However, the majority of the essential loads can tolerate a 60-second power interruption between normal power loss and EPSS power restoration. A combination EPSS system consisting of a Class 48, Type 60 EPSS provides power to the essential loads that can tolerate the 60-second power restoration and also provides power to a Class 0.083, Type U EPSS to power the uninterruptable essential (SCADA) loads. The Class 0.083, Type U EPSS will continue to provide power to the uninterruptable loads for a period of up to five minutes to bridge the 60-second power restoration time of the Class 48, Type 60 EPSS.

If there is a need for a centralized emergency system to provide power to life safety loads, such as emergency egress lighting, a third type of EPSS would be required to comply with Level 1 requirements of NFPA 110, NFPA 101 and Article 700 “Emergency Systems” of the NEC. NEC Article 700 requires that the emergency circuits be kept entirely independent of all other wiring and equipment unless otherwise permitted in Sections 700.10(B)(1) through (B)(5).

For this situation, a Class 1.5, Type U, UL 924 rated uninterruptible power supply system located in a two-hour rated space would be an acceptable solution. Because the UPS provides continuous power to the emergency loads during loss of normal power, it meets the NEC Section 700.12 requirement, which states that on loss of normal power, power shall be available within the time required for the application but not to exceed 10 seconds.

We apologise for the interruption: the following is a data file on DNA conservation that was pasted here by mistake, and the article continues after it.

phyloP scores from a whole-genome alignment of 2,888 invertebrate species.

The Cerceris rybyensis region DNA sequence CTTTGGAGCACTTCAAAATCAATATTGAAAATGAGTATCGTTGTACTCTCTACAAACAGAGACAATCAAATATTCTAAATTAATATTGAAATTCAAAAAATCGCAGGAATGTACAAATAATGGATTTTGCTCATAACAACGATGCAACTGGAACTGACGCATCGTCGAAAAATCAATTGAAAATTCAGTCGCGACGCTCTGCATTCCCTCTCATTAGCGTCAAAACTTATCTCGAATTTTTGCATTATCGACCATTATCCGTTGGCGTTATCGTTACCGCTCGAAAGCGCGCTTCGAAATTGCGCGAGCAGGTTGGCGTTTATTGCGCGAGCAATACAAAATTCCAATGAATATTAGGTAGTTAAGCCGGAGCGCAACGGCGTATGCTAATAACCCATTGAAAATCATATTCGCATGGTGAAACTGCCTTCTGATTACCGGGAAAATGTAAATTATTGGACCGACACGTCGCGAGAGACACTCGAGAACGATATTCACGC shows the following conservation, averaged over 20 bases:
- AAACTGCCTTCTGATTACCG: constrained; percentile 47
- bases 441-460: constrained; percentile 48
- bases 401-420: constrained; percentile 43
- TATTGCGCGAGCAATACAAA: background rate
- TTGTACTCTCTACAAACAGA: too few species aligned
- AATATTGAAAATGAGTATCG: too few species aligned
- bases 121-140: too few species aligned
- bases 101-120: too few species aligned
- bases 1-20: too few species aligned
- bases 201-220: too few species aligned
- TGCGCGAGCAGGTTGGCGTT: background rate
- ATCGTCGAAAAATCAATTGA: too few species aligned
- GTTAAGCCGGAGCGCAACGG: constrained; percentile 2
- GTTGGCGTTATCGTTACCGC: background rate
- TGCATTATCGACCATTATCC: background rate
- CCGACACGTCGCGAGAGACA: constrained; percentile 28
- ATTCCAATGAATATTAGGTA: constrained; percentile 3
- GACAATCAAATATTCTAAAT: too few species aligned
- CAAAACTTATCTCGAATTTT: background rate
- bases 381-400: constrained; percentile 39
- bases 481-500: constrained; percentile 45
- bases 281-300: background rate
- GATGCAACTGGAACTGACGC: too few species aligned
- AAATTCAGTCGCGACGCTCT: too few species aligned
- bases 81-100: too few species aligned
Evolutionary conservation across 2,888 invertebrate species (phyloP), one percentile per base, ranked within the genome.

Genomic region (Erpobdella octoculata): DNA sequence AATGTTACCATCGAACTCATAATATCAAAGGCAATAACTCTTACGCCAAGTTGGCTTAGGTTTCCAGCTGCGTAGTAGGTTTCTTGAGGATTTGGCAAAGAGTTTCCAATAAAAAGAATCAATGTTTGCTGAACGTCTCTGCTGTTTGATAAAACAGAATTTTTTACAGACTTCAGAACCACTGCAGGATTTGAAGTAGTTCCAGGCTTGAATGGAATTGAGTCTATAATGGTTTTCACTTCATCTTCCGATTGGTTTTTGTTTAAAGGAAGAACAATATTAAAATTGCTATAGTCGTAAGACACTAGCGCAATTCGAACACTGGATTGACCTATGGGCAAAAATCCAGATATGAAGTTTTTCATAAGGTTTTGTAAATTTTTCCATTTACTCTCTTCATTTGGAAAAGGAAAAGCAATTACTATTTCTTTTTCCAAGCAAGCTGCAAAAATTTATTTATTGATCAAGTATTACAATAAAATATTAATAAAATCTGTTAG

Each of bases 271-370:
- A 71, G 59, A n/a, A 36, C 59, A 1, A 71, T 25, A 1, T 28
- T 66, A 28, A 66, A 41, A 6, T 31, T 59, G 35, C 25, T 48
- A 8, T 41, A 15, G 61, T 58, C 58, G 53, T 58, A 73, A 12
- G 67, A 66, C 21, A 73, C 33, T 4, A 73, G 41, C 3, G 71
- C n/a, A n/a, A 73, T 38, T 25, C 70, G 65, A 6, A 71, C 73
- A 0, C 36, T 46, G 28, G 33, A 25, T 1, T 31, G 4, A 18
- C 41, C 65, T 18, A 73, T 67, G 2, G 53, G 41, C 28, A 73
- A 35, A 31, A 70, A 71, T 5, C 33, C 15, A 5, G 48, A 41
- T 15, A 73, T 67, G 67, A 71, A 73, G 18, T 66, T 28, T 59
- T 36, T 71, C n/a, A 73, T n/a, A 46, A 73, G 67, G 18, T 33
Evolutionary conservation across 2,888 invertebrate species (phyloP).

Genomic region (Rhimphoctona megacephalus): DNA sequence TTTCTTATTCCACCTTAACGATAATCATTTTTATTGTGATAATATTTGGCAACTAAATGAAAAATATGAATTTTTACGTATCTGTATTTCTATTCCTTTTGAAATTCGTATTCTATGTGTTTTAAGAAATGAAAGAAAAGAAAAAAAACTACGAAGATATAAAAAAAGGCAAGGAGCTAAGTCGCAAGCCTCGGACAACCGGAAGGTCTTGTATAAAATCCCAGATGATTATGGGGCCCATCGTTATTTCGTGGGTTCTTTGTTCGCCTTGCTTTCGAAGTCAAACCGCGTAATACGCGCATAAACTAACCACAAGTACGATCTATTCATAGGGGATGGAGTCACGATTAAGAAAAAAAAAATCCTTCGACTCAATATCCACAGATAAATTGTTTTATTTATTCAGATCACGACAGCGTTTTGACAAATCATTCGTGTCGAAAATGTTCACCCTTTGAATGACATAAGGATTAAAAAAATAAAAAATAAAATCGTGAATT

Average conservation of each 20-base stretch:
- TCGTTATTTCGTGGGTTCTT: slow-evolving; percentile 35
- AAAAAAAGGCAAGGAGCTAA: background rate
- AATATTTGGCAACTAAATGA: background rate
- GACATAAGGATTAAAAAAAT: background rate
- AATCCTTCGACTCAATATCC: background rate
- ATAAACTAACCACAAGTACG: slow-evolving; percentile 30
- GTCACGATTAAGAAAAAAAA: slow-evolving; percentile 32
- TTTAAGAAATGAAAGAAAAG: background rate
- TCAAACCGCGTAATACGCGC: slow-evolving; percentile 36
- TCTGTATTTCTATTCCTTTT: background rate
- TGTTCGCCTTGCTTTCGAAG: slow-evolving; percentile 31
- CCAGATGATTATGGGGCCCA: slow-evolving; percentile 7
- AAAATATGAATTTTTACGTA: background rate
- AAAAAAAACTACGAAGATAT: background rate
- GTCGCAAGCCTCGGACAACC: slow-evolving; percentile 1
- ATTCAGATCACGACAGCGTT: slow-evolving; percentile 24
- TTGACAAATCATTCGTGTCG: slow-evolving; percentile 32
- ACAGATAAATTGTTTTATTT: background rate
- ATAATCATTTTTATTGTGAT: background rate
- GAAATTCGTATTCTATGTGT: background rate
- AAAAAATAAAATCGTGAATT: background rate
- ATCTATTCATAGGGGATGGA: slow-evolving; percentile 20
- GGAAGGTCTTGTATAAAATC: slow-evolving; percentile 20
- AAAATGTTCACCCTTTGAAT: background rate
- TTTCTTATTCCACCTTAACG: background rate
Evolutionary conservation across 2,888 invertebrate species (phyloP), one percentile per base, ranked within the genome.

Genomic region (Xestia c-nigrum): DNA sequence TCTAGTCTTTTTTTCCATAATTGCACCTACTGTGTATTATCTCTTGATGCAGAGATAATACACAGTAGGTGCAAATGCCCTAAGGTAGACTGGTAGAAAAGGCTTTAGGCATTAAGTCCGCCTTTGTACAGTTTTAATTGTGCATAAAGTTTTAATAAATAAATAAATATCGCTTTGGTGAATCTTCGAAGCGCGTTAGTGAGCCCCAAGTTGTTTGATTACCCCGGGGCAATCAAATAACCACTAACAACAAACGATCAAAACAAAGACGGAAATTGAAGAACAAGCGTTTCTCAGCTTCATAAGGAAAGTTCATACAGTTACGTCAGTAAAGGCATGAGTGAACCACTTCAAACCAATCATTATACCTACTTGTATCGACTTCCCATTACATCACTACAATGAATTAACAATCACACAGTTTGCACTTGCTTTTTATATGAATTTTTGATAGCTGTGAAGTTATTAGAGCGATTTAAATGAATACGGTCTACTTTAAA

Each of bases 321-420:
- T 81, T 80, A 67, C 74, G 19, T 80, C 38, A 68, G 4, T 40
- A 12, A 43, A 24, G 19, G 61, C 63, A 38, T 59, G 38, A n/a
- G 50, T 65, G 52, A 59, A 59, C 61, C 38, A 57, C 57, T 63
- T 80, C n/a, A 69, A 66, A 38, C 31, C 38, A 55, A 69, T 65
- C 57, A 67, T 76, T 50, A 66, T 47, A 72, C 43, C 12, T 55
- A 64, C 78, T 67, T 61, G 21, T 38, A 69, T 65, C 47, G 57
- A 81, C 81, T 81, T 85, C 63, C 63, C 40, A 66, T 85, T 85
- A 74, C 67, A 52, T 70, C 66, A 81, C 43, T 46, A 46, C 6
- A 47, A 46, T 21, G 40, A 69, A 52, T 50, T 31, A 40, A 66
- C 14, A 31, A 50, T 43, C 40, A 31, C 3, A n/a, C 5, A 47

The Class 1.5 rating also meets the NEC Section 700.12 (C) requirement of 90 minutes of battery capacity to supply the load during loss of normal power. It is very important to note that when combining Level 1 and Level 2 EPPSs and normal power equipment, the physical separation requirements defined in NEC Article 700 must be considered. See Figure 1 for an example of this type of installation.

Figure 1: An emergency power supply system provides generator backup with uninterruptible power supply for uninterruptable loads. Courtesy: CDM Smith

Figure 1: An emergency power supply system provides generator backup with uninterruptible power supply for uninterruptable loads. Courtesy: CDM Smith

Transfer switch equipment

Transfer switches are required to transfer electric loads from one power source, typically called the “normal” power source, to another, typically called the “emergency” or “standby” power source and back again. Where life safety, emergency or critical branch loads are supplied, the automatic transfer switch shall be listed (UL 1008 for ATSs rated 1,000 volts and less) for emergency service as a completely factory-assembled and factory-tested apparatus. The transfer equipment shall be provided with either mechanical interlocking or with an approved alternate method to prevent the interconnection of the two separate power sources. NFPA 110 requires the ATS to be capable of electrical operation and mechanical holding, transfer and retransfer of the load automatically and visual annunciation when “not-in-automatic.”